Writer and director, Li Wallis, came up with the idea for NothingMan as a consequence of Covid but this in-production series has nothing to do with an emerging Novel virus. It’s elevator pitch description is ‘Wildlife traffickers clash with environmental warriors and pseudo-scientists at the crossroads of Europe’.
There’s a not-so hidden eco message in the series but the driving themes are what we love about episodics - interwoven agendas from different factions within an ever changing story. Li explains what she cherishes about drama programming, “My passion is a series. You want characters that you get to know over the course of the episodes. You root for them and support them as they change or you see them as they really are.”
But perhaps amongst the challenges for this production was managing expectations for the shoot. A location-heavy agenda and a low-light aesthetic meant a need for a lighting design that mixed portability with clever coverage.
NothingMan was shot in a Pandemic-stricken Berlin last year and finished this year but ironically the lack of people and infrastructure helped the production as Li’s business partner and co-writer John Dooley explains, “NothingMan started small and just grew. Obviously Covid restricted us but it gave us other opportunities that we weren’t expecting in regards to locations and to the fact that there weren’t many people around on the streets. That leant itself to a very eery atmosphere.”
95% of the shoot was location work in a very cold German spring, again helping with a stark aesthetic and minimal production design. Ironically the Pandemic was actually helping them gain access to some locations which were already in lock down. “We had a brewery to ourselves to film in, we had the full run of the place and so staged a bunch of scenes in there with our Litepanels Gemini range of RGBWW LED panels and an Astra 6X Bi-Color unit.
“We were also allowed to use the Natural History Museum in Potsdam just outside Berlin. We were in bars like the Loophole which didn’t have any power but we were able to re-charge our fantastic Anton/Bauer XT 150 batteries in a Kebab shop next door so had no break in filming.”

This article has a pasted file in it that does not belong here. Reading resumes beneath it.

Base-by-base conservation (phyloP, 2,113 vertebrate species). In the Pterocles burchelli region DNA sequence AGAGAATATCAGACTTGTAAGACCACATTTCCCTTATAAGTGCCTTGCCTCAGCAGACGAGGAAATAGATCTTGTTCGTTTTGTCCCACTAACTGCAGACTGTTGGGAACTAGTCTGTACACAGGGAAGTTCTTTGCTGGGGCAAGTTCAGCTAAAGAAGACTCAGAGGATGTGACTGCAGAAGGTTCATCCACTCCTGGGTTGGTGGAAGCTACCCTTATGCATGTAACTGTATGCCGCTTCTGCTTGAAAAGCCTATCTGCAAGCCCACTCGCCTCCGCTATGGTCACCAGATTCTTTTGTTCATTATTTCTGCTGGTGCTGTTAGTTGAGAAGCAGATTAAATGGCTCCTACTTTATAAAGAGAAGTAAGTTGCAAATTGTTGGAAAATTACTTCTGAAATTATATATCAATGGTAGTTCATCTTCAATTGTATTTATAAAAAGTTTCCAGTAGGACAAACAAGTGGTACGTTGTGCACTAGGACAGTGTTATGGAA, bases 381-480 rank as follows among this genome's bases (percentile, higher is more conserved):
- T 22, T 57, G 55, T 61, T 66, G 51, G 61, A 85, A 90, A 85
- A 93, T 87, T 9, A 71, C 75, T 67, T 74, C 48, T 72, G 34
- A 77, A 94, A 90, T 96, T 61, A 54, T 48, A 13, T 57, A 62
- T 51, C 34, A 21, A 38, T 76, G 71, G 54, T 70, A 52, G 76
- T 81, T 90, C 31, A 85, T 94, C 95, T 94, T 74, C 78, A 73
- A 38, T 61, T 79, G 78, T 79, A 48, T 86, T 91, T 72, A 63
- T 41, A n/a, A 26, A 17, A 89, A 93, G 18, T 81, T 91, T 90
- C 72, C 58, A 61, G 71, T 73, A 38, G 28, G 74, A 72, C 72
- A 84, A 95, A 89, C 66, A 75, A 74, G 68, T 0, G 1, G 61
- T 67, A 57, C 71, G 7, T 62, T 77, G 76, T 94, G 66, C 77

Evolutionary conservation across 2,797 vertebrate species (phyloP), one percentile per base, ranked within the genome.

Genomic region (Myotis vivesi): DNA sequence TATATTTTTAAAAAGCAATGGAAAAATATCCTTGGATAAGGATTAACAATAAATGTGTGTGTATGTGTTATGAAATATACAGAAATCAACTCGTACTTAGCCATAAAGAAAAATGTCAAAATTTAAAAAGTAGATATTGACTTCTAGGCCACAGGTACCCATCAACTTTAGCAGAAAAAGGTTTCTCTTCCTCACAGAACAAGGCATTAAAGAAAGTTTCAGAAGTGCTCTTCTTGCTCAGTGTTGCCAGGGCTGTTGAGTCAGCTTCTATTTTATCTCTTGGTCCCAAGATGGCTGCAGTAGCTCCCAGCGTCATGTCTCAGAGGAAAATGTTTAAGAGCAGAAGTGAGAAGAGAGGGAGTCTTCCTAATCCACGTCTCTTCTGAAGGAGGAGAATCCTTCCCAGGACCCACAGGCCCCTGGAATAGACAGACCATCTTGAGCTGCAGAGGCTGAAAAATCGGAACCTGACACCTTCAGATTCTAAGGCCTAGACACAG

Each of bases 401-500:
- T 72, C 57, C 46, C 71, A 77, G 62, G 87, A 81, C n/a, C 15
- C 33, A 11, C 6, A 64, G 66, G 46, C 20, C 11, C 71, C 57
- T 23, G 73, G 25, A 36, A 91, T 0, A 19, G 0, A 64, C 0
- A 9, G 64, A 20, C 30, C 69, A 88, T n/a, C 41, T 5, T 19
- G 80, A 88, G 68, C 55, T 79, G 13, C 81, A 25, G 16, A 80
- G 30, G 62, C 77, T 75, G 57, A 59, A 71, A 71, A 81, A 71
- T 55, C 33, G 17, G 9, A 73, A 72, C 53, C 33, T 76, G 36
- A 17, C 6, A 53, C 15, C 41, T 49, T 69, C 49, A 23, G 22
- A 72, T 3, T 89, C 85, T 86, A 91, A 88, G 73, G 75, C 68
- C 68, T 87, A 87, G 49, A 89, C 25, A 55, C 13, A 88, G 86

So, in the midst of the drama of the century the team started shooting their own, albeit with a minimal crew. Being a location-heavy production they needed equipment that was lightweight but effective enough to deal with anything. John Dooley explains why the Litepanels lights worked so well for them, “As a unit we needed to be nimble and move quickly. The Geminis seemed very robust even though they are lightweight. They also have lots of power in a small package. We ended up using the 1x1 panels a lot with the 2x1 being used more for big control, even turning night in to day on a couple of occasions."
“We rigged up the Gemini 2x1 to shine through the glass fronted shop – it worked perfectly as a ‘day for night’ scene.”John DooleyCo-writer
The Gemini panels also have full RGB control over 16.7 million colors and using that option was a revelation for a crew used to fitting physical gels on lights. “That was a huge thing” commented John, “It’s so convenient and helpful that you have the colors already dialled in. The fact that you could experiment with the colors just encouraged you to try things out.”
Li and John also customized a lighting effect to save time, money and ultimately move the story on quickly. “We had a scene where one of the actresses was getting arrested although she didn’t know it was going to happen. Even if we had a Police car we couldn’t have positioned it close enough for the location we were in. In the end we had our Gaffer hand hold the Gemini up to her face to bounce the flashing Police lights off her to get the effect. It was so effective and easy to do, he was running next to her to make it even more dramatic.”
Light control on location
The big lighting challenge for NothingMan was to control the lighting for their many locations. Sometimes the challenge was negating the light that was already there so you could establish some level of design. Li certainly valued her gaffer Jayden Bailey when appraising a location. “We often had to mask the real lighting of the location and then change it. One challenge was when we were shooting at the Natural History Museum, they had these fixtures that were really bad - very yellow - so we had to put the flags up and use the Geminis as the real light.
“We were effectively painting the scene with the Geminis from a daylight replacement light all the way down to establishing very controlled low-light scenarios. They were always so consistent in that control and so easy and quick to deploy.”
“The Gemini 1x1's are especially lightweight, yet reassuringly robust. In tandem with the Gemini 2x1 Soft, you have a very easy to handle and accurate light source.”John DooleyCo-writer